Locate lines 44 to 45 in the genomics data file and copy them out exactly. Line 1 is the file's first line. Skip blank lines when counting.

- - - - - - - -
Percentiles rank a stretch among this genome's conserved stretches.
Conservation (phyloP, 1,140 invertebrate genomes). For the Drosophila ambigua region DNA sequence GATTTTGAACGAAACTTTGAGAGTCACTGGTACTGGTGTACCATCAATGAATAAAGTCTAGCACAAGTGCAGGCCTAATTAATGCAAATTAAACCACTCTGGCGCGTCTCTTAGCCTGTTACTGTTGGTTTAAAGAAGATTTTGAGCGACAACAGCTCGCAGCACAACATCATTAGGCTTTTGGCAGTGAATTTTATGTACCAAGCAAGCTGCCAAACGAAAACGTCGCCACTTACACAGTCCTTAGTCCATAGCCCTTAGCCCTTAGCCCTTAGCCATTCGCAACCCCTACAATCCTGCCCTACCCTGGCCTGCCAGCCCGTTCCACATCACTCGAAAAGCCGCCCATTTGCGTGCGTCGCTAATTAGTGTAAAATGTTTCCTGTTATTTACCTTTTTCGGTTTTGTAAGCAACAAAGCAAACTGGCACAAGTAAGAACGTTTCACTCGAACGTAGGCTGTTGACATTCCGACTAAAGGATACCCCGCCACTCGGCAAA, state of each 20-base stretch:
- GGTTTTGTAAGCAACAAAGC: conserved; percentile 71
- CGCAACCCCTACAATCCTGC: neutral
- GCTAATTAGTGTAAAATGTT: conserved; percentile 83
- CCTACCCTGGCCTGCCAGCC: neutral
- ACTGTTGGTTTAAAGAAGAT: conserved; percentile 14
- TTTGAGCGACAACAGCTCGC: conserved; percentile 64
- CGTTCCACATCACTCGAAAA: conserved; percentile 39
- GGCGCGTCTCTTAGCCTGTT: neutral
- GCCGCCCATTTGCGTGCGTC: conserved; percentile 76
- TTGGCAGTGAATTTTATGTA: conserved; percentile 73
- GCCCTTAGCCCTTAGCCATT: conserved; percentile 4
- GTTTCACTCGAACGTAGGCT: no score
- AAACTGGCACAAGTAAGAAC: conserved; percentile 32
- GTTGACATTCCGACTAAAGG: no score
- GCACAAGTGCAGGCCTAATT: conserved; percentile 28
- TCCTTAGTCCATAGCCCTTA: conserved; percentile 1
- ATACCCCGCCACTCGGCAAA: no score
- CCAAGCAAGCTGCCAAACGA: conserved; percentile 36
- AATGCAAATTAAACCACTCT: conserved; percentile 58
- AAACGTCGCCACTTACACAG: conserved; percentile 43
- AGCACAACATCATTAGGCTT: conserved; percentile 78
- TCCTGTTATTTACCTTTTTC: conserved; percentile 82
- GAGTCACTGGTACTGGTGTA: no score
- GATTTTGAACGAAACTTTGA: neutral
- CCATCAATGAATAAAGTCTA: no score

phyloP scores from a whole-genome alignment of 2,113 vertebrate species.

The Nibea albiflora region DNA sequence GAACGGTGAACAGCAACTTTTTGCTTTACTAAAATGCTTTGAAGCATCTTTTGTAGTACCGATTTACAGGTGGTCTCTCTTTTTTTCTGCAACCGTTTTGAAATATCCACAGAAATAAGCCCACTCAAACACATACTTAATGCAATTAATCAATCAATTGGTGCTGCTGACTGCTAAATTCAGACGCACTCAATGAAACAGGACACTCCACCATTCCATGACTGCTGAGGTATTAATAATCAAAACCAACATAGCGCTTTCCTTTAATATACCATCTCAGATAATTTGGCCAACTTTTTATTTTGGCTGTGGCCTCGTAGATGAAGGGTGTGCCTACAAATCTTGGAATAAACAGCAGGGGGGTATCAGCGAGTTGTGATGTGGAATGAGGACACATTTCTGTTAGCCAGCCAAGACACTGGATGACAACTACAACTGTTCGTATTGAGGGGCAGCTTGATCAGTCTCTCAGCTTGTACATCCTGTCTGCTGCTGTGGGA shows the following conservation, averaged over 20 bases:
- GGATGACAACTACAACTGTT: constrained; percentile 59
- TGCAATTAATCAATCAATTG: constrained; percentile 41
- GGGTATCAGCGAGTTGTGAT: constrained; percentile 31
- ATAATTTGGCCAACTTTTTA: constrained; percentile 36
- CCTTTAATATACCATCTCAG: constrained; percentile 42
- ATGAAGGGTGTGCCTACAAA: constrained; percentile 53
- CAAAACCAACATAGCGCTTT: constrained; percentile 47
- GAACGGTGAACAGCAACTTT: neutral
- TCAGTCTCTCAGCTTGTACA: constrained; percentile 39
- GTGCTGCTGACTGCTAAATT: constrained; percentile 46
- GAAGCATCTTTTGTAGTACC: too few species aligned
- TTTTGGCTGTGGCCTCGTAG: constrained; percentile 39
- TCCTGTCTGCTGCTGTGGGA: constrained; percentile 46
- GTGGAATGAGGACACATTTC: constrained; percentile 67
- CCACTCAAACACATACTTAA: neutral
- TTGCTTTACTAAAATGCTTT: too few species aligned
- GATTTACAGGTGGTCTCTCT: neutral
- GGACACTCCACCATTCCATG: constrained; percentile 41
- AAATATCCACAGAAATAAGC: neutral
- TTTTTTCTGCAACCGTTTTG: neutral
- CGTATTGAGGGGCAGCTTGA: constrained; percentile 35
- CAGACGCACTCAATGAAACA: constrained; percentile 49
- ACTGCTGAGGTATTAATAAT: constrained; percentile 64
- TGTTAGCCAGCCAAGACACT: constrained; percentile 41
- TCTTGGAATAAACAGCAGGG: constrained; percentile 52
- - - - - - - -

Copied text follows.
- CCACTCAAACACATACTTAA: neutral
- TTGCTTTACTAAAATGCTTT: too few species aligned